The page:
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Video: Greenest building in world uses no water or electricity

Video: Greenest building in world uses no water or electricity

Posting in Architecture

A "Living Building" in Seattle is more like a self-contained spaceship than a conventional building -- and its investors anticipate profiting as a result

About the only thing the Cascadia Center for Sustainable Design won't do is grow food for its inhabitants. Six stories, 50,000 square feet, and it won't use a single watt of electricity from the grid, nor a drop of water from the ample supply in downtown Seattle, where it's sited.

How is this even possible? All of the building's power will come from solar panels studding its roof and façade. But that's not nearly enough to power a conventional building, which is where the designers of the Cascadia Center get really clever.

The building will be ultra-insulated, of course, but its remaining heating and cooling needs will be addressed by a geothermal system that pipes water into the ground, and uses that water either to power an air conditioner or to warm air before it's heated. It's called a ground-source heat pump.

The building will also get 100 percent of the water it uses from collected rainwater, stored and filtered on-site.

Finally, individuals offices in the building will be given energy caps. If they need more energy than their cap allows, they can trade with their neighbors for it. In other words, a classic cap-and-trade scheme, but for energy instead of greenhouse gas emissions. This will incentivize individual tenants to save energy, for instance by investing in energy-efficient appliances, computers and lighting.

The Cascadia Center isn't just a one-off project. It's part of a larger effort called the Living Building design challenge, which makes LEED look unambitious by comparison:

To be certified as a Living Building, a structure is required to be self-sufficient for energy and water for at least 12 continuous months and to meet rigorous standards for green materials and for the quality of its indoor environment.

To be certified as a Living Building, a structure must meet all of the following requirements.

  1. Site: The location will support a pedestrian-, bicycle-, and transit-friendly lifestyle.
  2. Water: Rainwater will be collected on the roof, stored in an underground cistern and used throughout the building.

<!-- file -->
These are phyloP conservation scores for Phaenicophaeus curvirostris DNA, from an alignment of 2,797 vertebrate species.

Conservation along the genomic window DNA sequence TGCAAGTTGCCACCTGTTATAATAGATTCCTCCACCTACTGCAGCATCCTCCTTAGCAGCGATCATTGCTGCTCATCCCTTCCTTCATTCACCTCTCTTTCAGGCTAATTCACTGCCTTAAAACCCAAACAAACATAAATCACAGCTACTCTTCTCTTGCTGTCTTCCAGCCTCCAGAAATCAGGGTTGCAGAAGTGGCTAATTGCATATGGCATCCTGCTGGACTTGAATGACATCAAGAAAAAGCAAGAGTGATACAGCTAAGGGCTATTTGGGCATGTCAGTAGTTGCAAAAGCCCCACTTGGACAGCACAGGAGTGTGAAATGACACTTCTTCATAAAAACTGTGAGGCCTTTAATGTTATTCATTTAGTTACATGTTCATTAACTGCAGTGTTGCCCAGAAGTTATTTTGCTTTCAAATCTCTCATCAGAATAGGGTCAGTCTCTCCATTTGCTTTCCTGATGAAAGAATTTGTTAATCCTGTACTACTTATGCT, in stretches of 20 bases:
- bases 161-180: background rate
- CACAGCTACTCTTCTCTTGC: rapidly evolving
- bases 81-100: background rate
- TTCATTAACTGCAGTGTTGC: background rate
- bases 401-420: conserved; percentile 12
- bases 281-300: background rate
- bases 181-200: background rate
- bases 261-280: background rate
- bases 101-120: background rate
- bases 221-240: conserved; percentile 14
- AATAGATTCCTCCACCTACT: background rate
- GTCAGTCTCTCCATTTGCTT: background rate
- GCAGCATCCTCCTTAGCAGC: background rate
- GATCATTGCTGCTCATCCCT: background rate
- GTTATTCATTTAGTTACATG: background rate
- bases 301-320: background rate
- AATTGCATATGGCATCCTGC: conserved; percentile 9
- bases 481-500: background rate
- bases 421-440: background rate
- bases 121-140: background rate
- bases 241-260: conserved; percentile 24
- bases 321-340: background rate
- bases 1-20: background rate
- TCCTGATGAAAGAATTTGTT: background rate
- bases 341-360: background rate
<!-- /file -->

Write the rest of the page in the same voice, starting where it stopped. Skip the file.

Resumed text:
3. Energy: A solar array will generate as much electricity as the building uses.
  4. Health: The building will promote health for its occupants, with inviting stairways, operable windows and features to promote walking and resource sharing.
  5. Materials: The building will not contain any “Red List” hazardous materials, including PVC, cadmium, lead, mercury and hormone-mimicking substances, all of which are commonly found in building components.
  6. Equity: Unlike many office buildings, large operable windows will offer fresh air and daylight to all the people who work in the Cacscadia Center. The goals of Seattle’s Community High Road Agreement will guide selection of the construction team.
  7. Beauty: Stunning architecture, an innovative photovoltaic array, a green roof and other native plantings, large structural timbers and a revitalized neighboring pocket park will help beautify the surrounding streetscape.

Not every climate will accommodate a Living Building. It's hard to imagine any structure in drought-prone Texas, for example, being water self-sufficient. Which raises the question: In a future of dwindling resources, where self sufficiency and Living Buildings are the primary sources of wealth, are there certain climates in which we simply can't afford to build?

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Christopher Mims

Contributing Editor

Contributing Editor Christopher Mims has written for Scientific American, WIRED, Popular Science, Fast Company, Good, Discover, Slate, Technology Review, Nature and the Nicholas Institute for Environmental Policy Solutions at Duke University. Formerly, he was an editor at Scientific American, Grist and Seed. He is based in Washington, D.C. Follow him on Twitter. Disclosure